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June 20, 2005 - Image 11

Resource type:
Text
Publication:
Michigan Daily Summer Weekly, 2005-06-20

Disclaimer: Computer generated plain text may have errors. Read more about this.

Monday
June 20, 2005
sports.michigandaily.com
sports@michigandaily.com

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topsy- turvy
season hard
to explain
PETE SNEIDER
ON SOFTBALL
Even Sean Salisbury would have a tough time
breaking this season down - but let's try.
Michigan opened its season with a pair of
victories over Georgia and North Carolina, two
teams boasting top-10 rankings. Heading into
their conference schedule, the Wolverines were
14-3 and ranked No. 19 in the nation.
Just in case you're not a Michigan baseball
buff, we're talking about the same team with
one NCAA tournament berth in the previous 15
years - not to mention three coaches in the
last five.
But this was the year. With Jim Brauer,
Michael Penn and Derek Feldkamp, the pitching
was stacked. Kyle Bohm, Matt Butler and Chris
Getz comprised a potent lineup. And third-year
head coach Rich Maloney was increasing his
win totals each season. Collegiate Baseball
took notice and ranked Michigan 35th in its
Fabulous 40 preseason poll - the Wolverines'
first preseason recognition since 1998, which
was quickly justified. After a successful trip
through the South, Michigan came back up
north, completing two consecutive weekend
sweeps, including the home-opening series
against Oakland.
The Wolverines felt that their early success
should translate into a conference title, and for
good reason. If they can beat teams like Geor-
gia, North Carolina and Florida Atlantic, they
should glide through the mediocre Big Ten, the
thinking went.
But the transitive property did not hold up. In
one week, Michigan went from broom to dust,
getting swept by Minnesota in its first conference
series. And if you thought it was a fluke - three
of the four losses were by a combined five runs -
you probably thought twice after the next series
against Iowa.
In the first game, the Wolverines built an 11-3 lead
following a five-run seventh inning. But in Iowa's
next at-bat, Michigan took out the batting cage and
L-screens. The Hawkeyes tallied 10 runs on 10 bona
fide hits, all in the top of the eighth - there were no
errors. It was like watching Tom Emanski's Teach-
ing the Mechanics of the Major League Swing I for
45 minutes - picture-perfect line-drive shots, one

ALI OLSEN/Daily
The Michigan baseball team celebrates one of its 42 victories during its tumultuou's season, which culminated with a loss in the NCAA Atlanta Regional.

after the other. Michigan lost that game 13-12, and it
could salvage just one win the entire weekend.
It didn't matter that half of the games were
decided by one run - the Wolverines' 1-7 in the
Big Ten was horrendous, especially given their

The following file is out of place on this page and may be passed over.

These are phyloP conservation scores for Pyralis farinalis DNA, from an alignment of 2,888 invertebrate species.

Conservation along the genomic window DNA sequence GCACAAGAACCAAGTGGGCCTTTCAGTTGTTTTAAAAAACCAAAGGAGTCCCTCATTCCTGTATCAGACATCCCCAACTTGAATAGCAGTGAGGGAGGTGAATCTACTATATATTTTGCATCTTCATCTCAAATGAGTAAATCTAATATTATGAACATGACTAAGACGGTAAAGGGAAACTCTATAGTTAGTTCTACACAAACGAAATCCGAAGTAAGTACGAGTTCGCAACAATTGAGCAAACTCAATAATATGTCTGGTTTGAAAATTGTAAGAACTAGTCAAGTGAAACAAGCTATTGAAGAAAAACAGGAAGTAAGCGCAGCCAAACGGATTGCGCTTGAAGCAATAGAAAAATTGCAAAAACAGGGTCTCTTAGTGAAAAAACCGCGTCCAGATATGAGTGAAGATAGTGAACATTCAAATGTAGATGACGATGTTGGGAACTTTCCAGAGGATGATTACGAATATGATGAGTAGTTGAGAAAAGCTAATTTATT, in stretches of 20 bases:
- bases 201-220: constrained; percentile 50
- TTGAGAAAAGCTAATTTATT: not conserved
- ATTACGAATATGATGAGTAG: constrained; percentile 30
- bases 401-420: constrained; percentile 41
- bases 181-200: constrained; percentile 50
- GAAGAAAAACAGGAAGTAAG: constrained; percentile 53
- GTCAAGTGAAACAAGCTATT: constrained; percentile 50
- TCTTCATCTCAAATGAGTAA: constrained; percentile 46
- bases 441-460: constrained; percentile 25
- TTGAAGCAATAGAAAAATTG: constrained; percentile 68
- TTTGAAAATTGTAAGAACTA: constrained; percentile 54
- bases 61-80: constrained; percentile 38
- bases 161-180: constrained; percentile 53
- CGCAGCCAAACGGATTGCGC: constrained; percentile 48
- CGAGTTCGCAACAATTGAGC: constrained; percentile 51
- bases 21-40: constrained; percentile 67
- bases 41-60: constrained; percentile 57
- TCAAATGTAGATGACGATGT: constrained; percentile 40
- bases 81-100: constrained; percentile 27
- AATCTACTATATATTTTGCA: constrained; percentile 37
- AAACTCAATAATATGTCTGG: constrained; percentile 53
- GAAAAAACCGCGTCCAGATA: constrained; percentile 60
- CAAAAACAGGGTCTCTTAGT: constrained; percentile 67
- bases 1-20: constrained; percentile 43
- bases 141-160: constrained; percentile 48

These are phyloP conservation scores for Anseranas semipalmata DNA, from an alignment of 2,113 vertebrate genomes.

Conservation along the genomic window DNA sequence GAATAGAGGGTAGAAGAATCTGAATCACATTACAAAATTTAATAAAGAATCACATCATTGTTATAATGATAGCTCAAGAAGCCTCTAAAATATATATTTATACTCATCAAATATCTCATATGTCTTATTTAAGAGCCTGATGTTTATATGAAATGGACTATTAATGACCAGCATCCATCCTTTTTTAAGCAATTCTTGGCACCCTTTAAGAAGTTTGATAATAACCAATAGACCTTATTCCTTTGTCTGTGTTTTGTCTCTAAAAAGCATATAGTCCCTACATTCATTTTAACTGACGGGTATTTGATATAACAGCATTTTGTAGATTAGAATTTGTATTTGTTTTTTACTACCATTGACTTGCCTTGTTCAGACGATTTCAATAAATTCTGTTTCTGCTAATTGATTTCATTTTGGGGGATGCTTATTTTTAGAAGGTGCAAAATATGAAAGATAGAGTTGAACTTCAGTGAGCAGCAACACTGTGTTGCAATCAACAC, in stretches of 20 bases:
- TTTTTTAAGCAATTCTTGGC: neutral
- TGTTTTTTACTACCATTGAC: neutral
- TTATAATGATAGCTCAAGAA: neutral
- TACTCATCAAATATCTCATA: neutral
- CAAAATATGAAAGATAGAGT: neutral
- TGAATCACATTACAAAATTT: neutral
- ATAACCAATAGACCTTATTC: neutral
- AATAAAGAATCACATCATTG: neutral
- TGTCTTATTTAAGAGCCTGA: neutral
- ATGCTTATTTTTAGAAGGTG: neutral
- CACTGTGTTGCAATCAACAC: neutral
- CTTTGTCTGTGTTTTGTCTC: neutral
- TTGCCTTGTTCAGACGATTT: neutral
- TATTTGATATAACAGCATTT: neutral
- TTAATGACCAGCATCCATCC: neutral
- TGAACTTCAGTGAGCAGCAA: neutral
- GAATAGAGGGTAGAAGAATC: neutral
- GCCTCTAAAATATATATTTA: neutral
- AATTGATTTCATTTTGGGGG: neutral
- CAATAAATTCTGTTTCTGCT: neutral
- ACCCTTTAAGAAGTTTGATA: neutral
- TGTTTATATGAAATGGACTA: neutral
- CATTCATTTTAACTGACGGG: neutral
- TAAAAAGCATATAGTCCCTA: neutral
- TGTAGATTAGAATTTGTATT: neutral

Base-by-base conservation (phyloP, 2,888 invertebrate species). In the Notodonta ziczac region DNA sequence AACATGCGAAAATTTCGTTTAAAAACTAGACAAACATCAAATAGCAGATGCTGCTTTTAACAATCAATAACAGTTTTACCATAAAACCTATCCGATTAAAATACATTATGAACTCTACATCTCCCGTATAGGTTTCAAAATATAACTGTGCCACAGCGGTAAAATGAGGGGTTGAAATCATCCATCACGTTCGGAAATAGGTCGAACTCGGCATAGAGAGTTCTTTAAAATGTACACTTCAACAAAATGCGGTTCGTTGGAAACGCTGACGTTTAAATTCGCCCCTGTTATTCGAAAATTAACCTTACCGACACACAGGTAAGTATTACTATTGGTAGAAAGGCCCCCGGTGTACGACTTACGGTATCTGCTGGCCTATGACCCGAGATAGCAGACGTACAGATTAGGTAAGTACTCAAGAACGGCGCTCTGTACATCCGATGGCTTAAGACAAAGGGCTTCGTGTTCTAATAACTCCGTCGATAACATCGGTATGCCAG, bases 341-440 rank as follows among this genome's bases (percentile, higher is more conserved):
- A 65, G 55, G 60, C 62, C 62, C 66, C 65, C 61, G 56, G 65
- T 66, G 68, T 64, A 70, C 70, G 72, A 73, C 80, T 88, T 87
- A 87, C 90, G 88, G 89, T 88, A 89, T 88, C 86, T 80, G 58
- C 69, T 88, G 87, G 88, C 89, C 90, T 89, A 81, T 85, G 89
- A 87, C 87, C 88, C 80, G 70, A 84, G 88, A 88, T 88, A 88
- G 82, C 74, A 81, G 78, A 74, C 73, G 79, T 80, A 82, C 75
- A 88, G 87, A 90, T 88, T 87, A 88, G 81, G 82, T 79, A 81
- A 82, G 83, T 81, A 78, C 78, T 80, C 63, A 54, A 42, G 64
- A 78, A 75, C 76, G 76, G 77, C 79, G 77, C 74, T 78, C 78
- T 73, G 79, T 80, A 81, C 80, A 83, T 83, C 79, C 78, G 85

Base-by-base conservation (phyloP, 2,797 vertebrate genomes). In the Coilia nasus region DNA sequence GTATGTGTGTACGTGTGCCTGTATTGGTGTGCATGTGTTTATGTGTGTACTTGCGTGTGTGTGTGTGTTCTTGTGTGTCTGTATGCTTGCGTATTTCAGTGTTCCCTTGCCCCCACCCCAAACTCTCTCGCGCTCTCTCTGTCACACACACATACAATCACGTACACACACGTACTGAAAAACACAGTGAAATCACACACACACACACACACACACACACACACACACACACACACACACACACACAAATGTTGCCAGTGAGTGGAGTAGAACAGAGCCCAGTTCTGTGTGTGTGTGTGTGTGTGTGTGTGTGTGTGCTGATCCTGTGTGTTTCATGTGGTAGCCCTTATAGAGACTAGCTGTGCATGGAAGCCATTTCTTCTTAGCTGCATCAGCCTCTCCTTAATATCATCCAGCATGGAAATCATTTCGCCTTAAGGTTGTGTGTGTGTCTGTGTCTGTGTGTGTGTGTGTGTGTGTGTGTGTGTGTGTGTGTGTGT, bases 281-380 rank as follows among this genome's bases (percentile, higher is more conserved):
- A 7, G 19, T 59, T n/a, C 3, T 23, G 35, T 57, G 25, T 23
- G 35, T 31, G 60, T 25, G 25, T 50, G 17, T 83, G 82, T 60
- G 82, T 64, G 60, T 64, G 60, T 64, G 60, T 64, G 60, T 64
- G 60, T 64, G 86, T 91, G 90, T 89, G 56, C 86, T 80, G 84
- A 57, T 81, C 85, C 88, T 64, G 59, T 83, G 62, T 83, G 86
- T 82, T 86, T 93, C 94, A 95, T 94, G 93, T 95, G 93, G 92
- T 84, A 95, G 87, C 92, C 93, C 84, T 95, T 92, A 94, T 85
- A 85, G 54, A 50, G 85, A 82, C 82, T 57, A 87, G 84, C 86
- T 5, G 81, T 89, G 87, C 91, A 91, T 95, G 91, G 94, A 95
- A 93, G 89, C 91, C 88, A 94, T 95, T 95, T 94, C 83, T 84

hot start. Michigan had to save face and eke out a
respectable conference"record to make the NCAA
tournament.
After splitting their next series with Illinois,
the Wolverines got hot again. They trounced Ohio
State on national television and went on to sweep
Michigan State.
After taking two from Purdue, Michigan was
10-11 in conference play, right on the cusp. If the
Wolverines couldn't squeeze their way into the
six-team Big Ten tournament, it would be tight
sneakers on an NCAA berth: Quality non-confer-
ence wins would mean nothing if they didn't take

care of Indiana and Penn State.
But they did, in convincing fashion, sweeping
Indiana and taking three of four from the Nit-
tany Lions. A 1-7 start was countered with a 7-1
finish - the boys of summer would play on.
But the respite was brief. The Wolverines
went 1-2 in the double-elimination Big Ten tour-
nament, which put a huge stain on their NCAA
resume - most publications labeled Michigan
a bubble team prior to the conference playoff.
Luckily, however, the Wolverines' hot start
made a loud enough statement, and they gained
an at-large bid - their first since 1998.
But just like the Big Ten tournament, Michigan
made an early exit, losing twice to South Caro-
lina. The breakout/disappointing/schizophrenic
season had finally come to an end.
But for those who see the glass as half-empty,

let's put things into perspective.
From Day 1 of this season, Maloney's main goal
was winhing 40 games, and Michigan did - for
the first time since 1989. Fans and players alike
might have been spoiled early on, but the 2005
season was a giant step forward for this program.
Just three years ago, the Wolverines finished 21-32,
eighth in the conference.
Get hyped my friends. Maloney is building
or, for some of you rebuilding Michigan base-
ball. When five of your players get drafted in
the first 10 rounds, you're doing something
right. When a top-50 prep star commits to your
cold weather, Midwestern school, you're doing
something right.
But before you buy a timeshare in Omaha, bear
in mind that establishing a Division I program is
a marathon, not a sprint.

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